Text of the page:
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Can pagination hurt or help SEO / SEM?
What are the ramifications of pagination?
Seymour Starz




msg:3890043
 5:16 pm on Apr 10, 2009 (gmt 0)

I've been wondering (worrying) about whether to make a simple change to our content - paginating the our photos page. I'd like to know what ramifications it will have before making the change.

Currently we have a photos pages that shows every photo we have for a person on one page. I'd like to change the layout to show only one photo at a time per page with 'Next' and 'Previous' buttons.

I'm worried about what that change will do to:
1) SEO / SEM
2) usability
3) ad value
4) page rank

Making the change would drive up number of pageviews, and therefor more ads will get displayed. But it will also drive down the average time per page.

Also, I assume a user would rather look at pagenated content than scroll through long pages, but what does that do to SEO when the content per page goes down but the number of pages in the sitemap remain the same?

(My apologies if this is posted in the wrong forum. Newbie here.)

 

tedster




msg:3915438
 8:21 pm on May 17, 2009 (gmt 0)

Hello Seymour, and welcome to the forums. Sorry your excellent post went without a reply for so long.

You asked several questions, and they do fall into several possible forums. But each question would benefit from actual testing and research, rather than opinion, so this may indeed be a good place (even if quieter) to take on all those issues in one thread.

I've done some research with pagination, scrolling and so on. In my study, there was a sweet spot - we found optimium page views when scrolling was at around 4-5 screens worth of scrolling per page. Fewer than that and the visitors did not go as far into the content, on average. More than that and they abandoned the content sooner as well.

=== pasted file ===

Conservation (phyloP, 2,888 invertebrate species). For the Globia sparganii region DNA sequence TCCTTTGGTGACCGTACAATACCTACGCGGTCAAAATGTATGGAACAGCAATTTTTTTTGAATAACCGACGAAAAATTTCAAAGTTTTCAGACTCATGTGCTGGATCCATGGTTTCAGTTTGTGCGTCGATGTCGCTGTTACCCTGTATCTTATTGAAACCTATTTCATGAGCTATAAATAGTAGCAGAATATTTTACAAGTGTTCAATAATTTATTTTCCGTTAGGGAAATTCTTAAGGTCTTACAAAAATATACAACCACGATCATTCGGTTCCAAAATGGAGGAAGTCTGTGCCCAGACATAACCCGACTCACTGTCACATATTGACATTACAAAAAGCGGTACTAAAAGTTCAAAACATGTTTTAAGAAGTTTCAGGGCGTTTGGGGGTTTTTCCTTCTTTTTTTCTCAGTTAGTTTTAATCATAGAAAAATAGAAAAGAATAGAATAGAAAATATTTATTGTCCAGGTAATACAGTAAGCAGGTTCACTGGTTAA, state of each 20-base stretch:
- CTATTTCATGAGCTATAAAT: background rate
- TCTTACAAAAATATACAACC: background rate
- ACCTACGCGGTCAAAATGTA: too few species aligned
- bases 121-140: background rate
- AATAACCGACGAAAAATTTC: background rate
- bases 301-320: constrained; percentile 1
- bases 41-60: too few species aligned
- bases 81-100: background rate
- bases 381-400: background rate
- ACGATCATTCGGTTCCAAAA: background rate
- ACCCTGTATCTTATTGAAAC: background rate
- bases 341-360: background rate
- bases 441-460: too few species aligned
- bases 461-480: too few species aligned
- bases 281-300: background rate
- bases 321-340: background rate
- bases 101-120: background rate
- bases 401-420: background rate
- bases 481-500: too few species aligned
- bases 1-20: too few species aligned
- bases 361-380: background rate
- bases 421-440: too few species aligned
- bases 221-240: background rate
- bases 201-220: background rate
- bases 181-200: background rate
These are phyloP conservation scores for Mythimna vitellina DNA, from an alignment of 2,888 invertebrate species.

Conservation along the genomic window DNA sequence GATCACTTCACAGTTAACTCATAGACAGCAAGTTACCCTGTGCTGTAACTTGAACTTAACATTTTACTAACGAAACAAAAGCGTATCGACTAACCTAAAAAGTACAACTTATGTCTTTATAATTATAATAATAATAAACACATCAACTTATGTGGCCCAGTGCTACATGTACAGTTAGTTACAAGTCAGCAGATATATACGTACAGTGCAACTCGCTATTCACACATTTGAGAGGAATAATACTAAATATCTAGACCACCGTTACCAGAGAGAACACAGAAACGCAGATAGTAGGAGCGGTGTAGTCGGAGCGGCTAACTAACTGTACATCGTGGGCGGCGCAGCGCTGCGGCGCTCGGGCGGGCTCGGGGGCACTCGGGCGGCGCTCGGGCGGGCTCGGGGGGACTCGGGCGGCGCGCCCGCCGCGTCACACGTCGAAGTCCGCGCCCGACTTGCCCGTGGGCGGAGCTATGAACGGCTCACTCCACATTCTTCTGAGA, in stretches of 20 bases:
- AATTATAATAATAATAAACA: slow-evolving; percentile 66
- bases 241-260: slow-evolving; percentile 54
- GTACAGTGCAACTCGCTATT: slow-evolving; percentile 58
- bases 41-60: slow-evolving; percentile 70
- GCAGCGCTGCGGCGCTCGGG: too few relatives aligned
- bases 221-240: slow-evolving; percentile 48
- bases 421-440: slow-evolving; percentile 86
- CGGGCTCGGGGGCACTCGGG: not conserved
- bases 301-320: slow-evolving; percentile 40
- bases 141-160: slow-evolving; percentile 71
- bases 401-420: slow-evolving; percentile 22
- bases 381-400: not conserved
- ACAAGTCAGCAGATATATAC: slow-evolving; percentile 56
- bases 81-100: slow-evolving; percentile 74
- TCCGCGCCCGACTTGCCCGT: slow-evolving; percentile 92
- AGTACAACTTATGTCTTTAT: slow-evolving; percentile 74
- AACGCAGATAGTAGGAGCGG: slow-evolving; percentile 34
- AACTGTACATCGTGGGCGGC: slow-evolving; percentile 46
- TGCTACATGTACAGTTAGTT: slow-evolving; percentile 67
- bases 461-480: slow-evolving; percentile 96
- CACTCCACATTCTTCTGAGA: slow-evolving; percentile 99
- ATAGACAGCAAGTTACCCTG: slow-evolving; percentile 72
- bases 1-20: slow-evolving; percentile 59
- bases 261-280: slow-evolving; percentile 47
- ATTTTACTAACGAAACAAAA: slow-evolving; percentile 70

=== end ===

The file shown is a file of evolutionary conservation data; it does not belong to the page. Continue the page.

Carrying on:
While this study was not done over many sites, it seemed that users neither want to click "too much" nor did they want to scroll "too much". But we are no longer in the era of "I don't want to scroll at all".

The study was not looking at ad display - and clearly a lot will depend on whether you are getting paid by the impression or by the clickthrough.

I'd say a lot depends on the goals for this change. Usability can often work AGAINST ad clicks - people who are "into" the content are not as likely to leave by clicking on an ad.

There may be no answer ahead of time for you - you may need to take some baseline measures and then try out various changes.

Ozymandias




msg:3940653
 3:10 am on Jun 26, 2009 (gmt 0)

A very interesting topic, let me chime in. First I'd like to say good question, and good initial answer tedster.

The number of 4-5 screens of pagination makes sense to me, I personally wouldn't typically click more than 3 - 4 'next' pages.

There are several advantages of having fewer posts per page:

1) Quicker page loading

2) Less Dilution of Content

3) Makes Page Easily Scannable

Remember, web users have a short attention span (around 8 seconds) on a first glance of a page, making a big impression at the start through solid content and appealing design goes a long way.

Page loading isn't necessarily a deal maker if its fast, but it always is a deal killer if slow. I've personally cut my posts down to 9 per page.

The way I see it, pagination is just another navigation channel for the web visitor. But then again, EVERYTHING on a website is a navigation element, so make pagination simple, and don't ignore other areas of your site for usability.

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